Anamorphic Widescreen

         The cinema business is an ever-changing one, with new technologies coming out every day. These advances have made movies more real and more fantastic in incredible ways.

         In the early days of the cinema, there were giant technological leaps from one film to the next. It was a time of pioneering when filmmakers were discovering what worked and what did not. In films like D.W. Griffith’s 1915 Birth of a Nation, color filters were used to give a different feel to different settings, along with new editing techniques to make the story flow better.

         Today, new advancements in film, from computer effects and animation to new techniques in cinematography and editing, have revolutionized movies. In my opinion one of the most important advances in technology in cinema is the use of anamorphic widescreen. Humans see with peripheral vision, so in my opinion widescreen is a better option when compared to standard 4:3. With the use of anamorphic widescreen, directors had to adjust to balance the image better and, in my opinion, be more artistic with the widescreen aspect ratio.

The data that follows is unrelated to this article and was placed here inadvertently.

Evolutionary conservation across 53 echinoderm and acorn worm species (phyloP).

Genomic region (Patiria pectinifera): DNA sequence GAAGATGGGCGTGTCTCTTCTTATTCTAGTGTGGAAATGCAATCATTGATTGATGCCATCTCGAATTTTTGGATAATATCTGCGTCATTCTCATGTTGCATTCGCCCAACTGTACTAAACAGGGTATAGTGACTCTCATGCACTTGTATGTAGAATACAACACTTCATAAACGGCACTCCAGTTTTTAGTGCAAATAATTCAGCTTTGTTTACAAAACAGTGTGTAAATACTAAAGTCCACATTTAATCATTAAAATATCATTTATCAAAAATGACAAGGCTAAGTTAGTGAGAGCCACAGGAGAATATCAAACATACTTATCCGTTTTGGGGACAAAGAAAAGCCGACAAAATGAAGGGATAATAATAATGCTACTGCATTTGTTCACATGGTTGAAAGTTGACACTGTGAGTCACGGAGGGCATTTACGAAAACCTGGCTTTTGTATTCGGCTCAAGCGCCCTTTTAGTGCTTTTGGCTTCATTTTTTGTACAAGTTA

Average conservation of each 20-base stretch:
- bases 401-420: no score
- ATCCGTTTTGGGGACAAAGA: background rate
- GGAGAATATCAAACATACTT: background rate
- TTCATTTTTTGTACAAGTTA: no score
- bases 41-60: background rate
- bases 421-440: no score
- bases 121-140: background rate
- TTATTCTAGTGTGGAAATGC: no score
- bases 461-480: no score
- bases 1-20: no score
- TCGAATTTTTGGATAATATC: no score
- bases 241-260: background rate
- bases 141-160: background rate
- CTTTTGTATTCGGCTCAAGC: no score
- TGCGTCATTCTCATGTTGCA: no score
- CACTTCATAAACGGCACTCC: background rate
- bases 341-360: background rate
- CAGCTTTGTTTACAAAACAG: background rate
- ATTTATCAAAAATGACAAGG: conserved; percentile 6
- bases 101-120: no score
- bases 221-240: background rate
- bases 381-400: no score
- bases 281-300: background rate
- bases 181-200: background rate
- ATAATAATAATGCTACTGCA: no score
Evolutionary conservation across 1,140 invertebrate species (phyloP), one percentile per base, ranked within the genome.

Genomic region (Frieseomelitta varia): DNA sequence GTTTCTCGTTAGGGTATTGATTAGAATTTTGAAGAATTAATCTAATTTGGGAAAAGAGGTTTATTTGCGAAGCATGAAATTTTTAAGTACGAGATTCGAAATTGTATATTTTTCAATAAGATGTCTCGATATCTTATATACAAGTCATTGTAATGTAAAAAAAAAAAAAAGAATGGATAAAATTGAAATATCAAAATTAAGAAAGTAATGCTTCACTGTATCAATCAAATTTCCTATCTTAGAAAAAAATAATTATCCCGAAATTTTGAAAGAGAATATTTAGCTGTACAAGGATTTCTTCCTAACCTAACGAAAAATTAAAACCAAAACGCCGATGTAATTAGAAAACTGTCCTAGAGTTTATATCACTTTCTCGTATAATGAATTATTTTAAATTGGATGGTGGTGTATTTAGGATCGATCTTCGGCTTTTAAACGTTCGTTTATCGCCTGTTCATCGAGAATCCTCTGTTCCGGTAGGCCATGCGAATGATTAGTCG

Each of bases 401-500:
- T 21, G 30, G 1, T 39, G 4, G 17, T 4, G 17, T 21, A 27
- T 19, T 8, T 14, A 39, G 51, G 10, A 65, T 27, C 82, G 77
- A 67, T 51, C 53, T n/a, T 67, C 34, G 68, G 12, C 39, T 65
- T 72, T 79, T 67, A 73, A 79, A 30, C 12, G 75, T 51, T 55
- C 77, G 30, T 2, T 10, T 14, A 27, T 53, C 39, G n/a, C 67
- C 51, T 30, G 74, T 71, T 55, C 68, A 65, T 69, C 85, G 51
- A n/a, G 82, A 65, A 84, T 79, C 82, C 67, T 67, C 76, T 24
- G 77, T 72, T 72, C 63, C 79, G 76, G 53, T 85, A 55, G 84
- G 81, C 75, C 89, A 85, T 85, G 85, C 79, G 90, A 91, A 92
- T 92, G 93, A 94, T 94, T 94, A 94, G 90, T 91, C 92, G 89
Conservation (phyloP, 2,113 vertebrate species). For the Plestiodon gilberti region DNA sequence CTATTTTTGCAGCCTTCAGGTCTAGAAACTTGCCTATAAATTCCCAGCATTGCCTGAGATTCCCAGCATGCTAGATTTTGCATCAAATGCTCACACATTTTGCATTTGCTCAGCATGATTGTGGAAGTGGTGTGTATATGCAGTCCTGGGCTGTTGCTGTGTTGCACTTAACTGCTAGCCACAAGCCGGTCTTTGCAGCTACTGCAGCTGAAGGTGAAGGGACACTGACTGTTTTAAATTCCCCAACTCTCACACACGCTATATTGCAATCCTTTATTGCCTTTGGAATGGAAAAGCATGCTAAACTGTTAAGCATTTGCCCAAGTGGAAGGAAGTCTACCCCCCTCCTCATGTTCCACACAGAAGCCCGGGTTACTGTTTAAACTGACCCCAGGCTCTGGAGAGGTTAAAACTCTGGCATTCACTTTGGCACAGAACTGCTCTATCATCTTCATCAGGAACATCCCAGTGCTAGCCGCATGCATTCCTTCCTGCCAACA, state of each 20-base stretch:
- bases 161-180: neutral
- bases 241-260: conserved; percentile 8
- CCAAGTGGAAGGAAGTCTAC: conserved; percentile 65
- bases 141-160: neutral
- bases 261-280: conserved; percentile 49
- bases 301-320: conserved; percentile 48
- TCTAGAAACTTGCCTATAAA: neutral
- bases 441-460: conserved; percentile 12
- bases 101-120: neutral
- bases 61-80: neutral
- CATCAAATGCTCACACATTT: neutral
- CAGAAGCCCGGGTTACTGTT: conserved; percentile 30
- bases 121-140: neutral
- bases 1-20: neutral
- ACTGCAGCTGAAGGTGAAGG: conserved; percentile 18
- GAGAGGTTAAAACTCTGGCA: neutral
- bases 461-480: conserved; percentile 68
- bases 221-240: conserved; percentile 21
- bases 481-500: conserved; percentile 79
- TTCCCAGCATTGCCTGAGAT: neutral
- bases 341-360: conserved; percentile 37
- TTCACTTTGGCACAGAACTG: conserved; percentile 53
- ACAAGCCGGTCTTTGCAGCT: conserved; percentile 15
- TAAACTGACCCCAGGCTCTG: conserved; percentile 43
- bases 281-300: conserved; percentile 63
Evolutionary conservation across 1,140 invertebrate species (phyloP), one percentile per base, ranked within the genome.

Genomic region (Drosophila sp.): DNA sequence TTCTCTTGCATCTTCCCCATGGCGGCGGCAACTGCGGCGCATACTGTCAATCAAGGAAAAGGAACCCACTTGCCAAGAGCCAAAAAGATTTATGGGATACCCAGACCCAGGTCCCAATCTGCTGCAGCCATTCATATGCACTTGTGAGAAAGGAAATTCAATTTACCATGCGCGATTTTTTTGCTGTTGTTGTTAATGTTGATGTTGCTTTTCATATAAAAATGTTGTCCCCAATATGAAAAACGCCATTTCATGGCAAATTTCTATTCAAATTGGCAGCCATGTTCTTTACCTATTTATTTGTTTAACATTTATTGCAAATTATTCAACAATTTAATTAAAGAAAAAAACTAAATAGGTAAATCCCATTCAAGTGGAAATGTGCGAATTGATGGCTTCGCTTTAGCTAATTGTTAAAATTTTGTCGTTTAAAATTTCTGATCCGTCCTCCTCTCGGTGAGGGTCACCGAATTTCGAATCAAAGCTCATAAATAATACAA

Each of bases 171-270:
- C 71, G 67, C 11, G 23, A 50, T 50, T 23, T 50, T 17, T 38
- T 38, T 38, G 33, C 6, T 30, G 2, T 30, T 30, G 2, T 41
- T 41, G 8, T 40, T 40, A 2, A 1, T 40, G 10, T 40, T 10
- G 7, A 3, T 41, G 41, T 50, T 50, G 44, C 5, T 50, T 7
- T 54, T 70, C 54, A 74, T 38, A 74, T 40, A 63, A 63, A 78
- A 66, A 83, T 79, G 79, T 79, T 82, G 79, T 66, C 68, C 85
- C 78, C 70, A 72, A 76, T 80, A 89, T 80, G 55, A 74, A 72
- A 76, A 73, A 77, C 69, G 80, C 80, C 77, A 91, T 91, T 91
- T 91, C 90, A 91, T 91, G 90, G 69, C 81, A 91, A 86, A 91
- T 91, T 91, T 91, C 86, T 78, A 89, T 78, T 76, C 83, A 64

With the popularity of anamorphic widescreen in the early 1950’s, almost every studio in Hollywood was using it. Its popularity grew so fast with the public eighty-five percent of the theaters in the U.S. were converted within just a few years. The first innovation in anamorphic widescreen was CinemaScope. As with any first try at something, there were many problems with the system. During the next decade many of the major problems in the system were worked out due to the invention of the Panavision lens. Using anamorphic widescreen, directors are able to tell a better story with the image and not rely as much on editing. They can shoot dialogue in one shot without relying on cutting to move the scene.

         While widescreen is not the most important technological advance, its importance cannot be understated. Its impact on the film industry was completely revolutionary.

Justin Wylie

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